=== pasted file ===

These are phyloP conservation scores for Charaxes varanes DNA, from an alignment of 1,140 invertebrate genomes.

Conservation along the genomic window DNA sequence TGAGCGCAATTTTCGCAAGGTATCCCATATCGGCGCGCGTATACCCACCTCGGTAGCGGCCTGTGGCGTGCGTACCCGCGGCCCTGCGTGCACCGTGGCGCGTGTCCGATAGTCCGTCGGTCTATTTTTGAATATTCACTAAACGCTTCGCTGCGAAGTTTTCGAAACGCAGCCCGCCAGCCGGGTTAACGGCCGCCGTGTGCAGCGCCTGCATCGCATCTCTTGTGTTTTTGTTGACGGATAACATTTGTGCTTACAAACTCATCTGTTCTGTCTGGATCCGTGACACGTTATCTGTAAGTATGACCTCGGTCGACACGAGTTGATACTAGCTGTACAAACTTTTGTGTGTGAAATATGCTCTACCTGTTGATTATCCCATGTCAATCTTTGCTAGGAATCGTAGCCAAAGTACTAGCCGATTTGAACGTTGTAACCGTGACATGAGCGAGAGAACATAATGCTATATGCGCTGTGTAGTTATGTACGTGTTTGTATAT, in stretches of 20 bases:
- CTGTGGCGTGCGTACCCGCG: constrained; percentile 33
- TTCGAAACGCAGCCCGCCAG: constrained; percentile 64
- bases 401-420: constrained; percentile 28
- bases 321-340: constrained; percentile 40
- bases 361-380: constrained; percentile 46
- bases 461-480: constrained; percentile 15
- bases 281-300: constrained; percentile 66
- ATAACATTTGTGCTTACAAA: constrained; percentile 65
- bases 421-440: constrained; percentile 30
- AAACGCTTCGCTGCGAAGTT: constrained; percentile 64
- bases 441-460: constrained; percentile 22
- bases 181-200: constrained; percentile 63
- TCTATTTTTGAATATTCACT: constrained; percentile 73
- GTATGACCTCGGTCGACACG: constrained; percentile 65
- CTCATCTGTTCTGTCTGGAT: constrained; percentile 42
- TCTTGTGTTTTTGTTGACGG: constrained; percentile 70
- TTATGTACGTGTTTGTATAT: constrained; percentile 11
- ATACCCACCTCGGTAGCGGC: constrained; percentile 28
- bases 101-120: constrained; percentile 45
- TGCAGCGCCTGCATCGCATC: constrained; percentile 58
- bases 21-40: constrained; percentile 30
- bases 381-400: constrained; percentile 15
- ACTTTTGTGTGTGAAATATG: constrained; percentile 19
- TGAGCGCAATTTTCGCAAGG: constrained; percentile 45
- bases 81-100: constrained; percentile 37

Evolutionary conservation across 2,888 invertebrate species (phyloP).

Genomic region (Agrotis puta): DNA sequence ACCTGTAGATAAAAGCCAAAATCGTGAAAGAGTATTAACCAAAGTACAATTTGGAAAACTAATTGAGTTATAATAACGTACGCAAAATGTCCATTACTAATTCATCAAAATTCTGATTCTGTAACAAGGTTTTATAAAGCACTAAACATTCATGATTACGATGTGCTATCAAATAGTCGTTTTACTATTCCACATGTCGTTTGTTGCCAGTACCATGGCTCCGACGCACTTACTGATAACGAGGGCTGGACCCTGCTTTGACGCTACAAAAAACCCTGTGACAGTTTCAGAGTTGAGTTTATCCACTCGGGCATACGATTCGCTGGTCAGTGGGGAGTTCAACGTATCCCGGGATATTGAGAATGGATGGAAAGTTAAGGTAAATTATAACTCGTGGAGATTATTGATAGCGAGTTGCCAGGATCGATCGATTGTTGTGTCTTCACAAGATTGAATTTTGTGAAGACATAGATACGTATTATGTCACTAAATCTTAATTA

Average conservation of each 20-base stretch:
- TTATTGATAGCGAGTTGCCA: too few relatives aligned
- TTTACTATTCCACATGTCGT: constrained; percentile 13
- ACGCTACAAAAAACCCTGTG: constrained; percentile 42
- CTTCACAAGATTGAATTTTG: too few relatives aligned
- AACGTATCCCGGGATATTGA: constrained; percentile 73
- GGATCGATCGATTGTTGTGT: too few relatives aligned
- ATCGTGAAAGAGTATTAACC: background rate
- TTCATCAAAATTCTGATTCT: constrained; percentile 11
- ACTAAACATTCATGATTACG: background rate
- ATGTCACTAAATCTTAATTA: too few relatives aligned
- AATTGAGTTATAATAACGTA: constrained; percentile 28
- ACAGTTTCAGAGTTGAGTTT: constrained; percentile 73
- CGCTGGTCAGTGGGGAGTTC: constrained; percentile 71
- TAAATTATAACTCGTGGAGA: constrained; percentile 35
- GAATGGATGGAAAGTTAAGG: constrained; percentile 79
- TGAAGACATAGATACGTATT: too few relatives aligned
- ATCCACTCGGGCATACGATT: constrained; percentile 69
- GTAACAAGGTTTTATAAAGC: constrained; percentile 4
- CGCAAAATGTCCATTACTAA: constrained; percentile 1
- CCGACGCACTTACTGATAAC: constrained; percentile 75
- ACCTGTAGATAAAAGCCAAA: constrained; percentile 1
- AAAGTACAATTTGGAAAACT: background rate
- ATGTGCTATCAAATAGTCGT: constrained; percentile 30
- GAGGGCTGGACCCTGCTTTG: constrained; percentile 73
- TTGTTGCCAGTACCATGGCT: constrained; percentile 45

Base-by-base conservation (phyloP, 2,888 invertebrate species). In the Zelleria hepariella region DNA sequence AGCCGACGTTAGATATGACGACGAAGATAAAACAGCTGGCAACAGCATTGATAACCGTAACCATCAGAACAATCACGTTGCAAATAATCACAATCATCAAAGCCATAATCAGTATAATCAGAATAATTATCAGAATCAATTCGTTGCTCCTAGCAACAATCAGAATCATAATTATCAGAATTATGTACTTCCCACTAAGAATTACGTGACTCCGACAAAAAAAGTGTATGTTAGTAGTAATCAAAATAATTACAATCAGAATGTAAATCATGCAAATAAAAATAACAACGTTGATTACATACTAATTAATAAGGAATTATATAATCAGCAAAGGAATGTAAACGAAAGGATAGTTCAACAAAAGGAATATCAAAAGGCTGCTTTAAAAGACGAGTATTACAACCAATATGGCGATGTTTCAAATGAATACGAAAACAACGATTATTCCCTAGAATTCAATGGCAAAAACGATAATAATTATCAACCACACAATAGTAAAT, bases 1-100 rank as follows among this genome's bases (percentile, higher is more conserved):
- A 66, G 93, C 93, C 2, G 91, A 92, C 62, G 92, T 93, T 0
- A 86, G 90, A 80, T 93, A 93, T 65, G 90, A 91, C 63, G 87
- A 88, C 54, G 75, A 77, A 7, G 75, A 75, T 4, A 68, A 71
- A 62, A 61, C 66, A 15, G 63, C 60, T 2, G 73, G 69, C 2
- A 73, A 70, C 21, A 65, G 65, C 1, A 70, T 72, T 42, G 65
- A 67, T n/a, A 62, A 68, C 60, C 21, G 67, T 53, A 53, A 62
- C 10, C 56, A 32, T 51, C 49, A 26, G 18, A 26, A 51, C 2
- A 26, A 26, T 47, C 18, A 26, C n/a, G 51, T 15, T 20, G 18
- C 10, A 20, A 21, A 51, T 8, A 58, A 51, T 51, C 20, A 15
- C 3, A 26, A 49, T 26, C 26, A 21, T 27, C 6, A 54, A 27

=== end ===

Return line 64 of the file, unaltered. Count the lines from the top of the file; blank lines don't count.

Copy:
- A 26, A 26, T 47, C 18, A 26, C n/a, G 51, T 15, T 20, G 18